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Striving for soundness in horses & humans

"Why do some horses look better than others when they run?" a student asked just out of blue as we were finishing up chores. The horses were running across the big field where they could really let loose and gallop. I smiled as we both paused from work to watch these magnificent creatures fly across the field. We could hear their hooves, like a drum beating across the meadow. I could feel the vibration in my boots. The horses glided across the field, each one taking turns being the leader and the galloping as fast as he could until the end of the fence and then another would take a turn. I don't know about you, but the sight of horses running never ceases to amaze me. I thought for a moment about her question and decided to respond with another question.

"What does "look better" actually mean to you? I asked.

My student was silent for awhile as she kept her eyes glued on the horses. Then she said, "I like the way Magic moves across the field. He looks like he's floating. Like I could sleep on his back while he is running. His canter looks very different from Doc. Doc looks like a rocking chair when he runs. "Do you think it's harder for Doc to run?"

I was so impressed with this observation from an 8 year old that I thought we should introduce the word "sound" and what it means.

Being "sound" means the horse is able to do what they were meant to do without lameness or pain. It also means horses are able to do their job with movement that looks the way it should - conformation is important and effects the overall "look" of the animal. So does age. Doc happens to be over twenty. The fact that he gets a little stiff is part of being a senior horse. He still knows how to gallop with the best of them.

When researching all the different horse breeds and how each one was created from a desire to have a certain job and look to go with it, there is an argument that the way a horse "looks" has become valued more than ability of the horse. Is this all a pursuit of beauty? Did we breed for a characteristic that was useful in the past and no longer value that? All these questions started popping up in our heads as we looked at the way horses move naturally in the field. There are many books written about different horse breeds, their gaits and how to get horses to perform those gaits consistently. Training a horse to do what it naturally does when we ask is the key to training them in the first place. They do not need our help when walking, trotting, or galloping across a field. Keeping them in gait - something us gaited horse owners love to do, helps develop the horses abilities to stay smoother than silk, balanced and sound for the rider and for the health of the horse. Every horse owner, no matter if it gaited or not, should strive for keeping their horse in shape. It's incredibly important for the owners of horses to allow a horse to be a horse... Meaning they are meant to be outside, in a field with others. They are meant to relax and eat grass all day. They are meant to rest, be social, and just be. Balancing the mental needs of the horse will improve the relationship the horse has with their owners and also help the horse trust the owners as they are working together. In the horse world, a sound horse is the goal. It means the horse is solid, balanced, has the ability to use his/her gaits correctly and does so fluently. The entire horse - mind, body, and soul are working together to produce a beautiful being.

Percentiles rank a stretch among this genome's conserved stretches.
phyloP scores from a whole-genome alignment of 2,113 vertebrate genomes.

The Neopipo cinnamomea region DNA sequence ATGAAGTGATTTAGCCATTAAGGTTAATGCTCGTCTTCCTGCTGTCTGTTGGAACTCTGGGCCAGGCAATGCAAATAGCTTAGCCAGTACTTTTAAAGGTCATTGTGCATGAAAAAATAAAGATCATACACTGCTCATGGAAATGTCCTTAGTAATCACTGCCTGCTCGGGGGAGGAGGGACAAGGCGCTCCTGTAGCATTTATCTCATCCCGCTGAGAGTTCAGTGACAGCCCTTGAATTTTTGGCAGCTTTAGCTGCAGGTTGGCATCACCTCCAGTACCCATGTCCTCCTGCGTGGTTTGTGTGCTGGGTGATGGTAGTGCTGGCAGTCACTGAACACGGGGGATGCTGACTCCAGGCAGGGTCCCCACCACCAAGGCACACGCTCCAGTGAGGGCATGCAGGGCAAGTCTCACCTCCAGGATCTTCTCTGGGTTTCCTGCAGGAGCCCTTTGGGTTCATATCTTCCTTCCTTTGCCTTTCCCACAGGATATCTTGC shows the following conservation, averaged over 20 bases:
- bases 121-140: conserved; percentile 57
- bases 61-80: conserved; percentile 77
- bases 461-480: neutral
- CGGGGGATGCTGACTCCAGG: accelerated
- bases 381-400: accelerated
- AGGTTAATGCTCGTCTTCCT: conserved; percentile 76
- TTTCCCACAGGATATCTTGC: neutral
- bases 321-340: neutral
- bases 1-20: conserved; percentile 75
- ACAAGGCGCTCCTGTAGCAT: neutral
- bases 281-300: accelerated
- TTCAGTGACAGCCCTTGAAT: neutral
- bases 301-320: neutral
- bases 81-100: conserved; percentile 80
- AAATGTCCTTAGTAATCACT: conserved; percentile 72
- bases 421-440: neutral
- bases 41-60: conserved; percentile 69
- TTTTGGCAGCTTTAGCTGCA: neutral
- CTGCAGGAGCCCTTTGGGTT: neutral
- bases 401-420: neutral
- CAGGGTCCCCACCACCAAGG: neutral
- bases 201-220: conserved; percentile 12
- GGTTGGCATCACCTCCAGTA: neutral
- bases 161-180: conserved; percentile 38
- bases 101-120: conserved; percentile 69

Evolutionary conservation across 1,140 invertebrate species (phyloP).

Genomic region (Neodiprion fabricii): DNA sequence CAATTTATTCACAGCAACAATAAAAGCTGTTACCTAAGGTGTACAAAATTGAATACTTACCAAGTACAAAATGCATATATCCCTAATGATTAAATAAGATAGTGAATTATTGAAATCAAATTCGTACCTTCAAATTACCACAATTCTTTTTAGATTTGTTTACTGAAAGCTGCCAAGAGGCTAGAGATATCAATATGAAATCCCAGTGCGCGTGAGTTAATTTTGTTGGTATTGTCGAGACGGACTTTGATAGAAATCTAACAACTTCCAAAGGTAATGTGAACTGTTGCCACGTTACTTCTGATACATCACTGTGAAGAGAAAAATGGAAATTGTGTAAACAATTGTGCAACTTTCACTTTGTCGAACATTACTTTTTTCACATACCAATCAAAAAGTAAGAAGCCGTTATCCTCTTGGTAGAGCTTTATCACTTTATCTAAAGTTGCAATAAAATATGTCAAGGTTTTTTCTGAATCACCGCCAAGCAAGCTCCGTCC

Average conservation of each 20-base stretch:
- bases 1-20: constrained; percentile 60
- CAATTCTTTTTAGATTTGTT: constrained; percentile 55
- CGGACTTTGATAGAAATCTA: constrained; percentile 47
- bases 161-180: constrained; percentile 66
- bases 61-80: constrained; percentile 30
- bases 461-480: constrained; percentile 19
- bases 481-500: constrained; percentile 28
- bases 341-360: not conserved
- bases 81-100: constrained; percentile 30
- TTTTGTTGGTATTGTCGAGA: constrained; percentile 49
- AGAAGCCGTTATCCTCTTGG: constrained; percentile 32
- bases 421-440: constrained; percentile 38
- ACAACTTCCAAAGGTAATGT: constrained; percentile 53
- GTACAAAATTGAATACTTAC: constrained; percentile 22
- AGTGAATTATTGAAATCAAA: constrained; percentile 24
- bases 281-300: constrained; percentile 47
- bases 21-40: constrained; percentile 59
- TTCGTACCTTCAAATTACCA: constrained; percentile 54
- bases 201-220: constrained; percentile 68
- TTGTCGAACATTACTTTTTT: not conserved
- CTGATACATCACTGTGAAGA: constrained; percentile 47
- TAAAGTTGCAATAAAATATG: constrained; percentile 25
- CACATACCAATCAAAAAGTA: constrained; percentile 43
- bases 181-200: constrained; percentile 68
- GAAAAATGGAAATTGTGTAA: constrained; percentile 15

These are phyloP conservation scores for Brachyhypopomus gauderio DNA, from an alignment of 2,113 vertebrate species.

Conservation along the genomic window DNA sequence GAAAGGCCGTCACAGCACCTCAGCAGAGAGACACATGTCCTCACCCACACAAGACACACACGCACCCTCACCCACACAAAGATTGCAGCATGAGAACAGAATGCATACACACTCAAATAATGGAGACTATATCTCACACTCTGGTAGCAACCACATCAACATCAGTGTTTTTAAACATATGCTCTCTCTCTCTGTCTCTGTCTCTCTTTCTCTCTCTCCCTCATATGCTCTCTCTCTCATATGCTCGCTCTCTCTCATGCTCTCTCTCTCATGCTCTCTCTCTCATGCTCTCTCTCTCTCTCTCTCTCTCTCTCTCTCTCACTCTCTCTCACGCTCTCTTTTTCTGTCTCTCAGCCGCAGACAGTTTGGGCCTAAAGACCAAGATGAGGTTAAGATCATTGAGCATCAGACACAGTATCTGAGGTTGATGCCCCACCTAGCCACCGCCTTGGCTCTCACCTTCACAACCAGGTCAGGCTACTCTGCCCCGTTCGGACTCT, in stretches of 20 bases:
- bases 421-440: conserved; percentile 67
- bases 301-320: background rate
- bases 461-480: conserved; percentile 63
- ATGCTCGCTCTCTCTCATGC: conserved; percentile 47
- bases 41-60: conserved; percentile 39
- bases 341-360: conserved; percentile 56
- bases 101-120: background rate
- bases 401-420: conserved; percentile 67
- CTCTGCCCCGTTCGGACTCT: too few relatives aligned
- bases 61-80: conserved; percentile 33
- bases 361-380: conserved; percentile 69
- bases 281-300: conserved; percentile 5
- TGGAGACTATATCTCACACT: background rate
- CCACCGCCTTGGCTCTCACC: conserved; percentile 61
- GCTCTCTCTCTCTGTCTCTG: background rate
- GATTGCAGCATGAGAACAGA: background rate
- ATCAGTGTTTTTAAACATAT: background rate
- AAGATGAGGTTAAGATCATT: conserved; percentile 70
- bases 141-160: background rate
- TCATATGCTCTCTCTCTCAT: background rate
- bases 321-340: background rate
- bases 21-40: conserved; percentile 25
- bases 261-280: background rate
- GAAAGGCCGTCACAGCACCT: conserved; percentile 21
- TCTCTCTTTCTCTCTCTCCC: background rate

I can't help but think the same thing about humans. We all want to be sound in our minds, bodies and souls. In our relationships with our families, friends, co-workers, and ourselves we want that balance. The ironic thing about soundness for humans is how easy it is to structure our entire lives and completely forget about what we were meant to do. For each one of us, it's a little different. I would suggest that all of it boils down to our faith in our selves. The best way to develop our faith is to be present. We cannot help ourselves by being an island of isolation, yet sometimes we need to step away from all distractions and do just that. Humans, like horses are meant to live in herds where we respect each others boundaries, honor each others gifts, and enjoy each others company. When one of those things is out of balance or off kilter, it will be felt and noticed. When these times creep into our lives, going within, reaching for our faith - giving the control to God gives us peace and soundness. Giving ourselves the opportunity to listen to ourselves and everyone in our life brings about soundness as well. Listening to a person means that person leaves the conversation feeling "heard". Pun intended. :)

I do believe that we are all striving for soundness in our lives. Stopping to pay attention is the hardest part. Recognizing that there is a problem is the awareness, but you have to go further. Choosing to do something about it is the next step. Asking for help is the big one... Once you take that step, you will never be the same person. You will begin your journey to wholeness. Your journey to soundness, just as the horses running in the fields. I will always believe that horses are God's gift to humanity. They are not only deeply spiritual beings in our history, but also in the daily lives of the people that care for them. I walk in my faith every morning that I walk to the barn and my horses speak to me. The only way we can continue that walk to soundness is by listening. To me, that is the most beautiful freedom there every could be. Strive for soundness. Everything else falls into place.

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